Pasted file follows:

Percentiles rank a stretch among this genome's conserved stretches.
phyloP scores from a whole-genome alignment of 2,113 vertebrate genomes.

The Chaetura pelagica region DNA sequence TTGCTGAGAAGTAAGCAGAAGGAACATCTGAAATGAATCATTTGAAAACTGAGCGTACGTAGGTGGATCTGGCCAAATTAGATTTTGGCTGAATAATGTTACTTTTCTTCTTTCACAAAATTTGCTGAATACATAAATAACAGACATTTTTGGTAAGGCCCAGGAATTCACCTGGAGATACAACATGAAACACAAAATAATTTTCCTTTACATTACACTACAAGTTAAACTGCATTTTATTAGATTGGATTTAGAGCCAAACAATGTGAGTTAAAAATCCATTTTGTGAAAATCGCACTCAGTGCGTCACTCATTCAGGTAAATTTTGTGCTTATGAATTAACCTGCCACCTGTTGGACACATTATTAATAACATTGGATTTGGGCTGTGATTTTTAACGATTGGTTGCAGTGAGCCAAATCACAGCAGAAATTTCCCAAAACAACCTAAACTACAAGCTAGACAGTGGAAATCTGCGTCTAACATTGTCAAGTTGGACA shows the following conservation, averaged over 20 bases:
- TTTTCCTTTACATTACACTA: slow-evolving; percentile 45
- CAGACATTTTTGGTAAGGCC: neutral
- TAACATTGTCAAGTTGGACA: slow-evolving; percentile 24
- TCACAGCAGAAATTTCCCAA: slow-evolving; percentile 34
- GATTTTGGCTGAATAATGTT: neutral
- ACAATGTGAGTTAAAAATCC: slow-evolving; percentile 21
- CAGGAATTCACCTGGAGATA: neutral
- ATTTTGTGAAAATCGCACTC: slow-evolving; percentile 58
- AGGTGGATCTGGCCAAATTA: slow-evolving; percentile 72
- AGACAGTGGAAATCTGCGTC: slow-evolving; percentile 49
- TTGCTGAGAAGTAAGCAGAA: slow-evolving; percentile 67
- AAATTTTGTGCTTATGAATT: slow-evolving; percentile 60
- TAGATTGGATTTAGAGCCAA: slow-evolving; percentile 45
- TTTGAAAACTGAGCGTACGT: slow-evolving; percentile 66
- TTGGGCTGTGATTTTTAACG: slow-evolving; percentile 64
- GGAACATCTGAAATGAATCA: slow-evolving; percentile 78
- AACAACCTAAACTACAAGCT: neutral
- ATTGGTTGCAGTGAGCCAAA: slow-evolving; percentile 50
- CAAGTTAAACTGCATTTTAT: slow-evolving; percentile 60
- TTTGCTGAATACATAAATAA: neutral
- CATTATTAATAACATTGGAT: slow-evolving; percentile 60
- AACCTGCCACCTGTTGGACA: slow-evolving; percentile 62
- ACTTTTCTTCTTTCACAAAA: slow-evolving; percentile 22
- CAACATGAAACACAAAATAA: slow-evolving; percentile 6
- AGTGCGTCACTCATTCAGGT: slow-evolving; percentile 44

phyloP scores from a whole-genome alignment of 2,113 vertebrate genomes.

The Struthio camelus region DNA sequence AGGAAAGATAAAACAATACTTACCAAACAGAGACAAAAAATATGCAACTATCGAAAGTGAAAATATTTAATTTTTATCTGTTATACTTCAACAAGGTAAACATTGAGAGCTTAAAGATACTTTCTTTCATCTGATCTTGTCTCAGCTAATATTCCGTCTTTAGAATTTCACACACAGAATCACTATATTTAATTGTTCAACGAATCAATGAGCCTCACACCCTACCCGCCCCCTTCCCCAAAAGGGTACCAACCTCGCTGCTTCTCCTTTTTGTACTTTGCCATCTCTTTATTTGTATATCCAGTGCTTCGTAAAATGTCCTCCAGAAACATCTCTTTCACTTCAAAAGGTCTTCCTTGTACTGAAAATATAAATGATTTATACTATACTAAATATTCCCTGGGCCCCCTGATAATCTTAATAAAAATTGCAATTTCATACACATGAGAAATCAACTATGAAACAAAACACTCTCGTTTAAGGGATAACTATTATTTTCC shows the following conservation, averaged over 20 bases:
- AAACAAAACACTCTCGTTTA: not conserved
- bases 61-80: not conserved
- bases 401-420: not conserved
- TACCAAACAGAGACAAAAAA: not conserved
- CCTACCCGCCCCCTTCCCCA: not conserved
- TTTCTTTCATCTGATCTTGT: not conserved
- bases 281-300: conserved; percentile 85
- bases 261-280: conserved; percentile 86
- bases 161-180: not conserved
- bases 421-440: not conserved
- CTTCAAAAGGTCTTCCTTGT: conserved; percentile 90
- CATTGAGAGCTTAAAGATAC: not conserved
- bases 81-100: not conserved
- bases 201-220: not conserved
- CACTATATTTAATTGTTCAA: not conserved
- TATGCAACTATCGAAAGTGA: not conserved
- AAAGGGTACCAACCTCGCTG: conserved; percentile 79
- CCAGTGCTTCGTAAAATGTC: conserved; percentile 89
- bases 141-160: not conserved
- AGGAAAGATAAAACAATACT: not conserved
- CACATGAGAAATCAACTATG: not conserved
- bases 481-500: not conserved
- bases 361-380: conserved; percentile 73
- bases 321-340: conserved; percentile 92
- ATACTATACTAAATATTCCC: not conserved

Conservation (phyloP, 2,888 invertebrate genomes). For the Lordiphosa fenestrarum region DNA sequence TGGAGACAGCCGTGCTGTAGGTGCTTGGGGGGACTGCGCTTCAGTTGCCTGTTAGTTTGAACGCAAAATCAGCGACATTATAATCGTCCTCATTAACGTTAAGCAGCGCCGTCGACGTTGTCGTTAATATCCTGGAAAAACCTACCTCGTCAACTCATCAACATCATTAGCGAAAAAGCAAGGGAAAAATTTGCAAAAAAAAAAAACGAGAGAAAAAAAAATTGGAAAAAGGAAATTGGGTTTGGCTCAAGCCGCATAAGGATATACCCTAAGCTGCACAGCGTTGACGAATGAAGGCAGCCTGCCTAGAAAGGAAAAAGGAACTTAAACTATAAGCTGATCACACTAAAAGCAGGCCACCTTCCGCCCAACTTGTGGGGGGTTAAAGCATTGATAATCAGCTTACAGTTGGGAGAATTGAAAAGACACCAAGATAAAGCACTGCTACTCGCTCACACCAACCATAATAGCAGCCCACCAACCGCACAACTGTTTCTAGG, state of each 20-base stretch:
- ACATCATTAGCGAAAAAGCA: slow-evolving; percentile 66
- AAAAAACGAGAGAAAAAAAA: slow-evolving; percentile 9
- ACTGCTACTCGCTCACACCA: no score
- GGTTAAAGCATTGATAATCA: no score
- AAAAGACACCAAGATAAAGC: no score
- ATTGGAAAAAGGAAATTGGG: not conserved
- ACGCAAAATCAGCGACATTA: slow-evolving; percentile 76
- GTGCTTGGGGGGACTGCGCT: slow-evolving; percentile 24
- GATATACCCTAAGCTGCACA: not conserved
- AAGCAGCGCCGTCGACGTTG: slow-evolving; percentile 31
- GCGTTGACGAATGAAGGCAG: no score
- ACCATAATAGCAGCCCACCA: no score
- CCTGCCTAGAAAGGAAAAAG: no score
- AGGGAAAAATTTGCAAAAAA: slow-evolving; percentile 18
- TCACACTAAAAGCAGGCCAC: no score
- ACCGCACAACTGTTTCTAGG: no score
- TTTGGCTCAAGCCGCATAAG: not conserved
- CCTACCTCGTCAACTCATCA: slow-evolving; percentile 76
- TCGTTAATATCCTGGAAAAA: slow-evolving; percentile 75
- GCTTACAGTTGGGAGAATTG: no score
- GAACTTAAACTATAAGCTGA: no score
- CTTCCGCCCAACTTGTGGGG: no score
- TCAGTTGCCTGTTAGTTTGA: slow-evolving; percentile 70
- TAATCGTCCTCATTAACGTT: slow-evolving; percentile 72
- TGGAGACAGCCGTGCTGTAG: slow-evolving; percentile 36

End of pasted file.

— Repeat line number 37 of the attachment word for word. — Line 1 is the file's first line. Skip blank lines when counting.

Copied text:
- bases 281-300: conserved; percentile 85